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Adii Pienaar, the inventor of an internationally-successful WordPress theme-creation business, gave a recent presentation where he raised the idea of “User Experience (UX) and Design versus Tech”. He asked the question: “Is one more important than the other?”
Themes are essentially “plug and play” skins for WordPress sites, allowing a user to change the style and design of their site on the fly, at the click of a button. It has generally cut down, or cut out, the need for development.
Pienaar builds these themes for a living, so would naturally ask these questions. But it’s becoming easier to agree with his sentiments that design skills are in fact trumping those of development and technology.
Often the solution is not technically demanding
When a new “to-do” list app comes to prominence in the iPhone App Market it is not because of breakthroughs in technology. The same is true of games that have gained ridiculous amounts of users, such as Angry Birds, Paper Toss and Farmville. What drives the massive adoption of these applications and games is their creative execution, and their careful focus on usability and user experience.
User experience thinking teaches us that the average end user doesn’t care at all about the tech involved in an application they are using – they perceive the interface, and everything else is just ‘magic’. If it does the job quickly, easily and efficiently in comparison to the competitors, then it’s a winner.
Good tech is ubiquitous
For most kinds of projects, good technology is widely – and often freely – available. We have amazing open-source CMS solutions such as WordPress and Drupal, with a wide variety of plugins and widgets that even beginner developers can customise with ease. All kinds of fascinating data is available through relatively easy to use APIs – think Google Maps, Facebook, Twitter and YouTube.
Working with these APIs can be tricky at times, but it’s not like building back-end systems for a derivatives trading desk at an investment bank. Even on a more fundamental level we now have powerful higher level programming languages that are relatively easy to learn, like Python, Ruby and PHP. These enable a wider range of people to provide creative technical solutions than before.
UX and design are what matters to users
As mentioned in the first point, the tech side of an application or website is just magic to most users, and they are the ones we make all these amazing solutions for. Even though they might not always be aware of it, what is important to users is UX and design. It is the mixture of aesthetic beauty with a clear and obvious interface that drives users to try something out for the first time. It is the sometimes unquantifiable emotional connection that good design facilitates that keeps users coming back and keeps them happy. It is the knowledge that something ‘just works’ that motivates users to make recommendations to their friends. Whilst of course there is a lot of tech involved in something ‘just working’, it is the interaction and experience design of a product that makes a user feel this.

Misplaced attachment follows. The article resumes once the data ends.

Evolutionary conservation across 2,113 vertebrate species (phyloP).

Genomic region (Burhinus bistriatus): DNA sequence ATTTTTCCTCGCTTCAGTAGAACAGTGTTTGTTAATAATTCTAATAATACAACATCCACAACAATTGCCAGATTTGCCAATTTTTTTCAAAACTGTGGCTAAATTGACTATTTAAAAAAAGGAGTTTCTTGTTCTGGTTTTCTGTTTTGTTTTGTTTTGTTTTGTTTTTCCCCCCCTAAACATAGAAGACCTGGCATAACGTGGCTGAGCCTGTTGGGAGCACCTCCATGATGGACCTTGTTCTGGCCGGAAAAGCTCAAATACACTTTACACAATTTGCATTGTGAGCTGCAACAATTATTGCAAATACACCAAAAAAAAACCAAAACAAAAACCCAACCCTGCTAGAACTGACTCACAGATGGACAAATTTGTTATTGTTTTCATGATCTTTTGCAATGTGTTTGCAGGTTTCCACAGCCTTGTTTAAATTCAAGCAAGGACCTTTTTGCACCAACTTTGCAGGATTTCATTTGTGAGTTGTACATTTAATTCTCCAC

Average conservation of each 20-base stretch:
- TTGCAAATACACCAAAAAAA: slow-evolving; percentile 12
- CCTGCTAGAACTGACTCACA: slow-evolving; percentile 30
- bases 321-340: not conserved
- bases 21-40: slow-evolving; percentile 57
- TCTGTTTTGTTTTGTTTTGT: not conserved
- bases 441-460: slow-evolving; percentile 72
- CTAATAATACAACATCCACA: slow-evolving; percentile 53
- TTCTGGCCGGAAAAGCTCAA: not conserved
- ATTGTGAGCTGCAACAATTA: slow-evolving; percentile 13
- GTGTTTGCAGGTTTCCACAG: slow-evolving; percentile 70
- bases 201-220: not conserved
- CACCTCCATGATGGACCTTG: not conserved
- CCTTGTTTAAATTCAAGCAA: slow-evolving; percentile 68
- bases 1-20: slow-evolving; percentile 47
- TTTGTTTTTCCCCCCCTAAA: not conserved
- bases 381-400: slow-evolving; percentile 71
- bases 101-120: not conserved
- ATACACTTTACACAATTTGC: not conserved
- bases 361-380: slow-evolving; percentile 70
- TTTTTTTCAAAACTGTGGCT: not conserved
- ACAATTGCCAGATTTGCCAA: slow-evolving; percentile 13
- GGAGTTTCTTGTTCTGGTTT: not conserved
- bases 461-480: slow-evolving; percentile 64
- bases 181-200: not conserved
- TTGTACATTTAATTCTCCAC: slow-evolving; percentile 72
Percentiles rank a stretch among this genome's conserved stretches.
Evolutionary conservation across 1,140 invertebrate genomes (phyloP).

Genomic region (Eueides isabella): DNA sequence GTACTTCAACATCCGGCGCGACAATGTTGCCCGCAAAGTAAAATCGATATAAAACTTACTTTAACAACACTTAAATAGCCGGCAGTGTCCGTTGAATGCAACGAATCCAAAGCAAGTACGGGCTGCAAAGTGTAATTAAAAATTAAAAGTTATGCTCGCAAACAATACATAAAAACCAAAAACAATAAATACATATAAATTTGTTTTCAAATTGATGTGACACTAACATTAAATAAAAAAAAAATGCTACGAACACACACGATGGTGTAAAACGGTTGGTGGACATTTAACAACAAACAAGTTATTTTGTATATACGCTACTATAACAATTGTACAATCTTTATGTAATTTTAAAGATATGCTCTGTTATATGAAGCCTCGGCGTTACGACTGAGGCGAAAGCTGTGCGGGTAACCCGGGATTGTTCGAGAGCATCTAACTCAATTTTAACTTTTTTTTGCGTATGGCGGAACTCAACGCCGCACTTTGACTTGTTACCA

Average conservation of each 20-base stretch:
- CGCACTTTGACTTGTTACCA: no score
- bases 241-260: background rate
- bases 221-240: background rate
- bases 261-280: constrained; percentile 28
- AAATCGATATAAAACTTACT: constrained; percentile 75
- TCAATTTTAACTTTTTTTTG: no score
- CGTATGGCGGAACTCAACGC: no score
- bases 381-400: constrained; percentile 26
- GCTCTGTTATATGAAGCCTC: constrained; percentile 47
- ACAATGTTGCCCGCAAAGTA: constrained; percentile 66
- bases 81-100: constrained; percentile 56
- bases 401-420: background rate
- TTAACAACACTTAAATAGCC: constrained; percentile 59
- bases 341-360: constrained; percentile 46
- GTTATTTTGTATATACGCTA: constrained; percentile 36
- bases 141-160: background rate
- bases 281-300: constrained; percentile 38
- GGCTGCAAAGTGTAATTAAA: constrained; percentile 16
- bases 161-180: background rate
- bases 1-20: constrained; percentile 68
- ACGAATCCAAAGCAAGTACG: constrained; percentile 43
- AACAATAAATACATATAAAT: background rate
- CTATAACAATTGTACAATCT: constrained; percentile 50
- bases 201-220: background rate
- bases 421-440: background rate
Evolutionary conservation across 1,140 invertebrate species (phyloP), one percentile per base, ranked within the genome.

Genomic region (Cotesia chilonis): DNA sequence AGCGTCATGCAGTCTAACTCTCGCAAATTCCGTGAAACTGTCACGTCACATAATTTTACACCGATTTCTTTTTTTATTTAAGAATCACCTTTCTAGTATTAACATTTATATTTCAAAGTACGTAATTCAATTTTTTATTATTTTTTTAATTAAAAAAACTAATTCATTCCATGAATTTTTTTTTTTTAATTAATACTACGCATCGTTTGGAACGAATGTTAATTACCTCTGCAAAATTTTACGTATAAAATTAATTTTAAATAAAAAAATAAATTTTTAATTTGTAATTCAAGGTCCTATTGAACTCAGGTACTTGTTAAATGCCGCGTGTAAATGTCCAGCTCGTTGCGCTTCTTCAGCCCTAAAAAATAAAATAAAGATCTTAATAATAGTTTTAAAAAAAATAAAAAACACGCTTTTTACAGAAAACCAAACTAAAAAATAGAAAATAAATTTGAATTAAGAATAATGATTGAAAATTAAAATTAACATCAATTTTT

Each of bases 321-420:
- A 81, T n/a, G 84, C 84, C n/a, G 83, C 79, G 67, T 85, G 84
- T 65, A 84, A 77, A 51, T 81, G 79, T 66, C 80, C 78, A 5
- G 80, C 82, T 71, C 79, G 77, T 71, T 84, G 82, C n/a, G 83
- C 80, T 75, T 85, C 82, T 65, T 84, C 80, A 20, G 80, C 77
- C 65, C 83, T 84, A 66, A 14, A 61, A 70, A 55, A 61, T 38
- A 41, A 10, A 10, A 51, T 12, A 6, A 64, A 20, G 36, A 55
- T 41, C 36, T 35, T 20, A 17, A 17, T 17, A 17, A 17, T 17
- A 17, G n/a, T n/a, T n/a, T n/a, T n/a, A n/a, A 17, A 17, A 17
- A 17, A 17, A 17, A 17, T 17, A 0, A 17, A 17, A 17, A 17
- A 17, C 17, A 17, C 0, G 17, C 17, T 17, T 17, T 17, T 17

Tech is finite. Design is infinite
Admittedly, the headline is a bit sensationalist (and not entirely true), but it raises an important point. When it comes down to competition between two similar solutions, it is usually not a matter of technical differences that decides which solution becomes more successful.
Technical solutions are limited by the constraints of logic, available data, programming languages, and perhaps the skill of the developers. In essence it is easier to look at a particular technical solution, reverse engineer it and copy it, than it is to reverse engineer good design or UX. Of course one can copy design elements exactly, but that is not the point of good design. To create a compelling user experience one must consider all the unique factors pertaining to a particular project – just copying someone else’s design or UX choices will not work in the same way that copying the tech will.
The point of this article is not that tech is unimportant today. Clearly, there were amazing technical advances in 2010 that allowed individual companies to surge ahead on their innovations, and this will also be true in 2011. The point is that in 2010 we began to see a clear trend, that will continue into 2011 and beyond: That design and UX are becoming recognised as being more integral to success — even at the expense of tech.
Mobile has had a large part to play in this trend, with a simplification of applications, and a concentration on the new range of usability constraints that come with smaller devices.
2011 could be the year that people really need to learn the lesson –- to differentiate yourself in a saturated market, you need to understand that it’s all about the users, and for the users…it’s all about the experience.